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Customer Relations

Customer relations can make or break a business, and mean the difference between more peaceful days/nights or more headaches.  We are here to help improve your customer relations, to make for an easy job well done at the end.

First Contact - Phone or Internet

First Contact - Phone or Internet

This is pretty easy and straightforward.  You'll need to get some basic info:

  • Customer name

  • Phone number

  • Address 

  • Email address especially if you email quotes

  • Short description of the project to be completed

  • Optional: ask for a budget if known-could make mention to get a budget in mind for estimate meeting

Try being friendly and informed because this is the first impression after all.  

Handyman on the Phone

Estimate or Consultation Meeting

Paying Customer

      Estimates, consultations, quotes, meetings, or whatever you refer to them as.  The focus is to collect as much info about the project and the customer too

Information like:

  • dimensions

  • access to the work area

  • an idea of colors and product selection

  • problems to solve

  • goals to accomplish

  • Utilities marked for outside work

You'll need this info (possibly more depending on your profession) to create an estimate whether that's in your head on the spot or done later on a computer.   

  • Try not to give your customers to many options when suggesting products- makes for harder decisions and leads to customer fizzling out.

  • Budget- getting a customer's budget during this meeting is crucial and can save you both time.  If their budget is not matching your price then there is no need to move forward.  Unless there can be changes made to the project to meet the budget.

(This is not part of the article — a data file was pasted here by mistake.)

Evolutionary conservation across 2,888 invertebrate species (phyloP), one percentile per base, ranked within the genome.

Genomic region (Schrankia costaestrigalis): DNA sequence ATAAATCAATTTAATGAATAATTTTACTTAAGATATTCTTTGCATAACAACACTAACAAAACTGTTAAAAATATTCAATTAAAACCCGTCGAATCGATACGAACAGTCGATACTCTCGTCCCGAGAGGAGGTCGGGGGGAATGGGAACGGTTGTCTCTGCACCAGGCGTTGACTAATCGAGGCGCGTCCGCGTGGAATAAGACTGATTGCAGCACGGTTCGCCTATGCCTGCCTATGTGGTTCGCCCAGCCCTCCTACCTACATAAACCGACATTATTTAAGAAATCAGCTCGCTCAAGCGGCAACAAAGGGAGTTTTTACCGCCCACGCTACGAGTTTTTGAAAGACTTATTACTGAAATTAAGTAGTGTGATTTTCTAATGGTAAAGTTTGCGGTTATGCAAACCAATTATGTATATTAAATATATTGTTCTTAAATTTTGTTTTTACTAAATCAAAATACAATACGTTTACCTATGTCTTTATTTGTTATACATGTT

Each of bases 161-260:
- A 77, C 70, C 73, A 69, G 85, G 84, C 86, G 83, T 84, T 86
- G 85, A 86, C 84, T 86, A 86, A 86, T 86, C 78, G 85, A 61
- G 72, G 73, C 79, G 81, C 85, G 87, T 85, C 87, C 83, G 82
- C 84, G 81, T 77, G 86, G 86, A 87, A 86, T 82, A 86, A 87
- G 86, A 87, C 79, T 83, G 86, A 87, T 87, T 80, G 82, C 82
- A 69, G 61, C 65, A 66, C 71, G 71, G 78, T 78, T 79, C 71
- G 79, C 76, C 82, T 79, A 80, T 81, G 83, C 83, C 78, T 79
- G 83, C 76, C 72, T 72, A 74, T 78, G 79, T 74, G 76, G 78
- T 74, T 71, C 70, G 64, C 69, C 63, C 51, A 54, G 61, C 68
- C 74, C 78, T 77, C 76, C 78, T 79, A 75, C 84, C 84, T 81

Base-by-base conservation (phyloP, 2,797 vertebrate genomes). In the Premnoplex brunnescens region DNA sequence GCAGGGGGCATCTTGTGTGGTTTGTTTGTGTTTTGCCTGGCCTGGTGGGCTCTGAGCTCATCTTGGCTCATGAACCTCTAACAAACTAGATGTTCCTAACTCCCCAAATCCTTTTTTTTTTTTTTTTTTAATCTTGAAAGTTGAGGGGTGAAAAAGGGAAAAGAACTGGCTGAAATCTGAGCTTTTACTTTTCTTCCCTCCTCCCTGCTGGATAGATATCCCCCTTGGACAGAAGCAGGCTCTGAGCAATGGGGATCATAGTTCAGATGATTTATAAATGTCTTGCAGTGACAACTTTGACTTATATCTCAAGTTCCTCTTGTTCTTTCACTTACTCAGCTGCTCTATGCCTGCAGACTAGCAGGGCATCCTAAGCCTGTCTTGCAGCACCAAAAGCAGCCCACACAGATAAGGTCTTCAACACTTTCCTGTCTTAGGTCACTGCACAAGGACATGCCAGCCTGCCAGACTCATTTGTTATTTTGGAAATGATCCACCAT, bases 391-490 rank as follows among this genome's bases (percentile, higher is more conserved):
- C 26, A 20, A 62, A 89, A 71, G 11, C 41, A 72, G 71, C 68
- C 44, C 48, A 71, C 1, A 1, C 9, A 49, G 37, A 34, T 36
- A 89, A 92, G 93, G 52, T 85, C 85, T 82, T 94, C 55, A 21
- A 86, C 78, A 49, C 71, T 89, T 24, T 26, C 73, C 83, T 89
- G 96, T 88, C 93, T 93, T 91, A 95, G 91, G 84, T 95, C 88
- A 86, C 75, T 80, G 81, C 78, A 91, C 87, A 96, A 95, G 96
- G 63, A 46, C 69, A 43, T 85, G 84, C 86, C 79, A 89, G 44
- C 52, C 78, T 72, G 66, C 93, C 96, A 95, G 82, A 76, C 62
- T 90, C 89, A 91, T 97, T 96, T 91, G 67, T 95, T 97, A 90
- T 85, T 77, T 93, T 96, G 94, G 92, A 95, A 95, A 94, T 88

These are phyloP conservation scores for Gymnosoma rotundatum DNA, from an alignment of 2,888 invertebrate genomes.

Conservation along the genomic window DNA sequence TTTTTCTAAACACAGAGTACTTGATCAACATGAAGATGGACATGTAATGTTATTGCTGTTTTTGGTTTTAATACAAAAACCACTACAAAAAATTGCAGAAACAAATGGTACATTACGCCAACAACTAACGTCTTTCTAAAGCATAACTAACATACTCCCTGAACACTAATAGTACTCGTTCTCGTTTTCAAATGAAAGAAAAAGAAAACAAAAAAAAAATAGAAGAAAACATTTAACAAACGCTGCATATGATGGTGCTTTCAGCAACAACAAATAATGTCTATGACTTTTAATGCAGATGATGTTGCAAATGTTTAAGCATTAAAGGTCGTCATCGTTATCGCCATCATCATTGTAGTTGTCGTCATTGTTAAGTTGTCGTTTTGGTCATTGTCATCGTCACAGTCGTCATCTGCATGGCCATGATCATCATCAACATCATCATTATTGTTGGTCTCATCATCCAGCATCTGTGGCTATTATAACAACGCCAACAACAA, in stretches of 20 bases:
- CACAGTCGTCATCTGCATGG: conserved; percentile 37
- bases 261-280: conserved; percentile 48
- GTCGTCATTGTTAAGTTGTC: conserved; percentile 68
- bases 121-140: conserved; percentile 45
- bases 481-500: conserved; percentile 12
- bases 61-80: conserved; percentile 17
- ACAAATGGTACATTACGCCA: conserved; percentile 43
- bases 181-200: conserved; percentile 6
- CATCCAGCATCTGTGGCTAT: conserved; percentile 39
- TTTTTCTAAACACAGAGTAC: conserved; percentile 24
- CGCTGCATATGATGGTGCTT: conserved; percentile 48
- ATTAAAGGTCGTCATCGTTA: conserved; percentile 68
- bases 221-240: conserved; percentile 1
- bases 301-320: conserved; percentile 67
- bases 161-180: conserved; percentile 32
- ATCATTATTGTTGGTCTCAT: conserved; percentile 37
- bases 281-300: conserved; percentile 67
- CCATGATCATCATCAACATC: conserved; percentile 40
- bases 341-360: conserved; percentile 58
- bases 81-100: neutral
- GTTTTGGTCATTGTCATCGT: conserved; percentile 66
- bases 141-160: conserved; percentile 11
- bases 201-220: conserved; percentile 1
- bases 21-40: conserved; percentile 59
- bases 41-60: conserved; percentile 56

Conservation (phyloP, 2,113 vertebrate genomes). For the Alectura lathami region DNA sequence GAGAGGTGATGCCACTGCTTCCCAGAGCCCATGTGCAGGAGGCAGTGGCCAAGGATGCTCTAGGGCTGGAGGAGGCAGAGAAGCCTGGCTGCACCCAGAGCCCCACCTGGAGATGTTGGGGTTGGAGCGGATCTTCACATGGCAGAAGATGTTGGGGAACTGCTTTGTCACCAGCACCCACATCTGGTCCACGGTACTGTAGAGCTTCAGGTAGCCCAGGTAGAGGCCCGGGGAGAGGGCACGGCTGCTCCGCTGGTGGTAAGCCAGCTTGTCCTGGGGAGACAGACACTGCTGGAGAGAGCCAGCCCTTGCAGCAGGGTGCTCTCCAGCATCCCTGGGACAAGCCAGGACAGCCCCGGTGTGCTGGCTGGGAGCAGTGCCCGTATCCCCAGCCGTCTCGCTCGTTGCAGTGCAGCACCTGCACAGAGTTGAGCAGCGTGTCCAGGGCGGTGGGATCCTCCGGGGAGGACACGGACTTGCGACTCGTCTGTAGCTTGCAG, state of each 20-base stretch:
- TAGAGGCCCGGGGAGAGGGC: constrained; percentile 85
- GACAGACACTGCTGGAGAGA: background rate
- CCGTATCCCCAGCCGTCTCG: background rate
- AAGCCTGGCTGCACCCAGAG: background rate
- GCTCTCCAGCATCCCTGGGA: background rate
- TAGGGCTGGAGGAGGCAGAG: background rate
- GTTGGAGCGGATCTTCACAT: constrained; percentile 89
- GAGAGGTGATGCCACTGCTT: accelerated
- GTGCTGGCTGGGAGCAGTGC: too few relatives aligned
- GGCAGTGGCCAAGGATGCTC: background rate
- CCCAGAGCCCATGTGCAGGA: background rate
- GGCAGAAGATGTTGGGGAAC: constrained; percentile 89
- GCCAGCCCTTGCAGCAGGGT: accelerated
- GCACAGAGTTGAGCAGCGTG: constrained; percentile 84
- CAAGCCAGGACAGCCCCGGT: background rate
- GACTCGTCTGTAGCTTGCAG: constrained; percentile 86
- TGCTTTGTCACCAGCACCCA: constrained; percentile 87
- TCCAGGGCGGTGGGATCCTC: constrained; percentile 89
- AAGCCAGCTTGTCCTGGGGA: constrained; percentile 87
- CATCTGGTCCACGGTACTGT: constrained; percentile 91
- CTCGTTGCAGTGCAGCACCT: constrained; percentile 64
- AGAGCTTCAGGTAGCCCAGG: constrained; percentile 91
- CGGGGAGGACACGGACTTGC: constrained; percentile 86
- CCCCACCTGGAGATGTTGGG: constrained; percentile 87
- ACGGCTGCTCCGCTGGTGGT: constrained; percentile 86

• The quicker the better- but don't make mistakes.  If you can quote on the spot; perfect, close the deal, and move on.  If it's a more involved project, it's best to work on the quotes ASAP while the info is fresh in your head.

  • Bring a notebook for notes or a tablet with a stylus.  Titled note pages make it easy to go back and search for clients as well as have the project pictures on the same device.

Design Meeting

Design meeting

      More complex or design-oriented projects might require a design meeting, maybe two.  Proposing design and product choices can be tricky.  Giving customers too many options or missing their vision can make or break the sale at this point.  Professions like

  • remodelers

  • custom home builders

  • architects

  • landscape designers/architects

  • painters

and others would be some of the few to most likely have design meetings.  


     Design meetings take the info gathered from the estimate and create a proposal to fit the customers

  • needs or wants

  • problems to solve

  • goals to accomplish


      Typically a graphic design, drawing, and/or  3-D rendering is presented which helps customers see their

  • vision

  • easier to make notes and changes

  • ensure designer & customer are on the same page  

  • professional- aids in selling the job


      More complicated projects or picky customers may require multiple meetings to narrow down their vision.  For that reason, some companies choose to charge for meetings.  This makes the customers a little more decisive during the estimate and designing stage.